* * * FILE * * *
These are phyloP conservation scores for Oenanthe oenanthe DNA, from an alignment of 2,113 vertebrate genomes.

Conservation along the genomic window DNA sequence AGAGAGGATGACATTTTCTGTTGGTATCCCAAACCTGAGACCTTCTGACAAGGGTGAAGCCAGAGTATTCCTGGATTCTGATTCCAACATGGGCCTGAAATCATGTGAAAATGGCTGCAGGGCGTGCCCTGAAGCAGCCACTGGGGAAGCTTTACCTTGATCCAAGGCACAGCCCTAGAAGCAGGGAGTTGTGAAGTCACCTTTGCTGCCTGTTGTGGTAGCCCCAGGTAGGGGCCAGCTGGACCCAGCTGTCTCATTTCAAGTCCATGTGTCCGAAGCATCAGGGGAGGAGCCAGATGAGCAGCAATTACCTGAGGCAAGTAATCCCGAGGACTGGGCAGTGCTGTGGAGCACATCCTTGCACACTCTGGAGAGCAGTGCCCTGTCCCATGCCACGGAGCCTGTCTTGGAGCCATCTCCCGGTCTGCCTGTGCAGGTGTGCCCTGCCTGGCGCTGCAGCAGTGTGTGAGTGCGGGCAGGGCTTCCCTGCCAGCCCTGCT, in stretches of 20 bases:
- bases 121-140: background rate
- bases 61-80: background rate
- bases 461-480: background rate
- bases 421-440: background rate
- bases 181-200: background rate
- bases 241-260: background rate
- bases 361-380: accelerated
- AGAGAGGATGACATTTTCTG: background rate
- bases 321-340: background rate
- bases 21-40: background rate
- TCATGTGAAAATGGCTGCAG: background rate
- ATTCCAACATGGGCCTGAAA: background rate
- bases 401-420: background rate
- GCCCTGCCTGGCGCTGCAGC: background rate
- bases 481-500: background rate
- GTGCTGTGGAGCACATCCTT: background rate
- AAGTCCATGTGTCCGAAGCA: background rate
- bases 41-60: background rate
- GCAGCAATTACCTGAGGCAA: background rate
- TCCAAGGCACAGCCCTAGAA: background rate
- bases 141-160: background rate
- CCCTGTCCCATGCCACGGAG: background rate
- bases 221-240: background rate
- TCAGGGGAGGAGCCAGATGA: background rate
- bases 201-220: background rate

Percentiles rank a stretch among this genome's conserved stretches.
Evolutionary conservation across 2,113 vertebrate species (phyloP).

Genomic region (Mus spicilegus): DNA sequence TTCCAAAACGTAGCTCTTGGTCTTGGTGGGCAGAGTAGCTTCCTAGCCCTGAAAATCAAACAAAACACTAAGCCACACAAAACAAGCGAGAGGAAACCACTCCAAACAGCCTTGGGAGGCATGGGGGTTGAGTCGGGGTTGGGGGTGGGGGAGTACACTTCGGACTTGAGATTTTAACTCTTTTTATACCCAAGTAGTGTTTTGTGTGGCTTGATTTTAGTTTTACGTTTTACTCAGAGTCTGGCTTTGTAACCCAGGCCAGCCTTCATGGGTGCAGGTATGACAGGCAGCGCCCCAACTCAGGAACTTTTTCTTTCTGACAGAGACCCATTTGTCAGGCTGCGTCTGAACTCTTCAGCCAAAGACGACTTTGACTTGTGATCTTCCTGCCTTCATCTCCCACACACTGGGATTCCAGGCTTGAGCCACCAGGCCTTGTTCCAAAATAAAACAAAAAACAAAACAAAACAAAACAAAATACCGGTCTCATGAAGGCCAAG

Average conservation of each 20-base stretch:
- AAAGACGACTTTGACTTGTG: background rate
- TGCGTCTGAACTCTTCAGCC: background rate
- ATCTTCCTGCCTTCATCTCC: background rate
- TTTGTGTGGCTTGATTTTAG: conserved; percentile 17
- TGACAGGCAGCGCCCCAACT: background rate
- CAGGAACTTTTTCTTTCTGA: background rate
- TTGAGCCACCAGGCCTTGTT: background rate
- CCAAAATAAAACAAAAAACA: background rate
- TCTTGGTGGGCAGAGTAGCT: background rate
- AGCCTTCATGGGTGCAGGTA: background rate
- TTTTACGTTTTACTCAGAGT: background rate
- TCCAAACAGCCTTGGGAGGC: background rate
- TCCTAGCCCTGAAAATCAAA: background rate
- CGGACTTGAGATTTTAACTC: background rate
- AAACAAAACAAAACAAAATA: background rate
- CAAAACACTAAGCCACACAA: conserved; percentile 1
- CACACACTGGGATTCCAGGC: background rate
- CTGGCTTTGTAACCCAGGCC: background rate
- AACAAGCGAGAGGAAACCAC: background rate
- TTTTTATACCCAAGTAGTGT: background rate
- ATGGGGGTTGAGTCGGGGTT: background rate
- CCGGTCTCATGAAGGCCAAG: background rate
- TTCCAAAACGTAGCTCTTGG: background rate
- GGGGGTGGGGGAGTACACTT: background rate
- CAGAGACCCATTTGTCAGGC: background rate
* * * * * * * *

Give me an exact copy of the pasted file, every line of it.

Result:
These are phyloP conservation scores for Oenanthe oenanthe DNA, from an alignment of 2,113 vertebrate genomes.

Conservation along the genomic window DNA sequence AGAGAGGATGACATTTTCTGTTGGTATCCCAAACCTGAGACCTTCTGACAAGGGTGAAGCCAGAGTATTCCTGGATTCTGATTCCAACATGGGCCTGAAATCATGTGAAAATGGCTGCAGGGCGTGCCCTGAAGCAGCCACTGGGGAAGCTTTACCTTGATCCAAGGCACAGCCCTAGAAGCAGGGAGTTGTGAAGTCACCTTTGCTGCCTGTTGTGGTAGCCCCAGGTAGGGGCCAGCTGGACCCAGCTGTCTCATTTCAAGTCCATGTGTCCGAAGCATCAGGGGAGGAGCCAGATGAGCAGCAATTACCTGAGGCAAGTAATCCCGAGGACTGGGCAGTGCTGTGGAGCACATCCTTGCACACTCTGGAGAGCAGTGCCCTGTCCCATGCCACGGAGCCTGTCTTGGAGCCATCTCCCGGTCTGCCTGTGCAGGTGTGCCCTGCCTGGCGCTGCAGCAGTGTGTGAGTGCGGGCAGGGCTTCCCTGCCAGCCCTGCT, in stretches of 20 bases:
- bases 121-140: background rate
- bases 61-80: background rate
- bases 461-480: background rate
- bases 421-440: background rate
- bases 181-200: background rate
- bases 241-260: background rate
- bases 361-380: accelerated
- AGAGAGGATGACATTTTCTG: background rate
- bases 321-340: background rate
- bases 21-40: background rate
- TCATGTGAAAATGGCTGCAG: background rate
- ATTCCAACATGGGCCTGAAA: background rate
- bases 401-420: background rate
- GCCCTGCCTGGCGCTGCAGC: background rate
- bases 481-500: background rate
- GTGCTGTGGAGCACATCCTT: background rate
- AAGTCCATGTGTCCGAAGCA: background rate
- bases 41-60: background rate
- GCAGCAATTACCTGAGGCAA: background rate
- TCCAAGGCACAGCCCTAGAA: background rate
- bases 141-160: background rate
- CCCTGTCCCATGCCACGGAG: background rate
- bases 221-240: background rate
- TCAGGGGAGGAGCCAGATGA: background rate
- bases 201-220: background rate

Percentiles rank a stretch among this genome's conserved stretches.
Evolutionary conservation across 2,113 vertebrate species (phyloP).

Genomic region (Mus spicilegus): DNA sequence TTCCAAAACGTAGCTCTTGGTCTTGGTGGGCAGAGTAGCTTCCTAGCCCTGAAAATCAAACAAAACACTAAGCCACACAAAACAAGCGAGAGGAAACCACTCCAAACAGCCTTGGGAGGCATGGGGGTTGAGTCGGGGTTGGGGGTGGGGGAGTACACTTCGGACTTGAGATTTTAACTCTTTTTATACCCAAGTAGTGTTTTGTGTGGCTTGATTTTAGTTTTACGTTTTACTCAGAGTCTGGCTTTGTAACCCAGGCCAGCCTTCATGGGTGCAGGTATGACAGGCAGCGCCCCAACTCAGGAACTTTTTCTTTCTGACAGAGACCCATTTGTCAGGCTGCGTCTGAACTCTTCAGCCAAAGACGACTTTGACTTGTGATCTTCCTGCCTTCATCTCCCACACACTGGGATTCCAGGCTTGAGCCACCAGGCCTTGTTCCAAAATAAAACAAAAAACAAAACAAAACAAAACAAAATACCGGTCTCATGAAGGCCAAG

Average conservation of each 20-base stretch:
- AAAGACGACTTTGACTTGTG: background rate
- TGCGTCTGAACTCTTCAGCC: background rate
- ATCTTCCTGCCTTCATCTCC: background rate
- TTTGTGTGGCTTGATTTTAG: conserved; percentile 17
- TGACAGGCAGCGCCCCAACT: background rate
- CAGGAACTTTTTCTTTCTGA: background rate
- TTGAGCCACCAGGCCTTGTT: background rate
- CCAAAATAAAACAAAAAACA: background rate
- TCTTGGTGGGCAGAGTAGCT: background rate
- AGCCTTCATGGGTGCAGGTA: background rate
- TTTTACGTTTTACTCAGAGT: background rate
- TCCAAACAGCCTTGGGAGGC: background rate
- TCCTAGCCCTGAAAATCAAA: background rate
- CGGACTTGAGATTTTAACTC: background rate
- AAACAAAACAAAACAAAATA: background rate
- CAAAACACTAAGCCACACAA: conserved; percentile 1
- CACACACTGGGATTCCAGGC: background rate
- CTGGCTTTGTAACCCAGGCC: background rate
- AACAAGCGAGAGGAAACCAC: background rate
- TTTTTATACCCAAGTAGTGT: background rate
- ATGGGGGTTGAGTCGGGGTT: background rate
- CCGGTCTCATGAAGGCCAAG: background rate
- TTCCAAAACGTAGCTCTTGG: background rate
- GGGGGTGGGGGAGTACACTT: background rate
- CAGAGACCCATTTGTCAGGC: background rate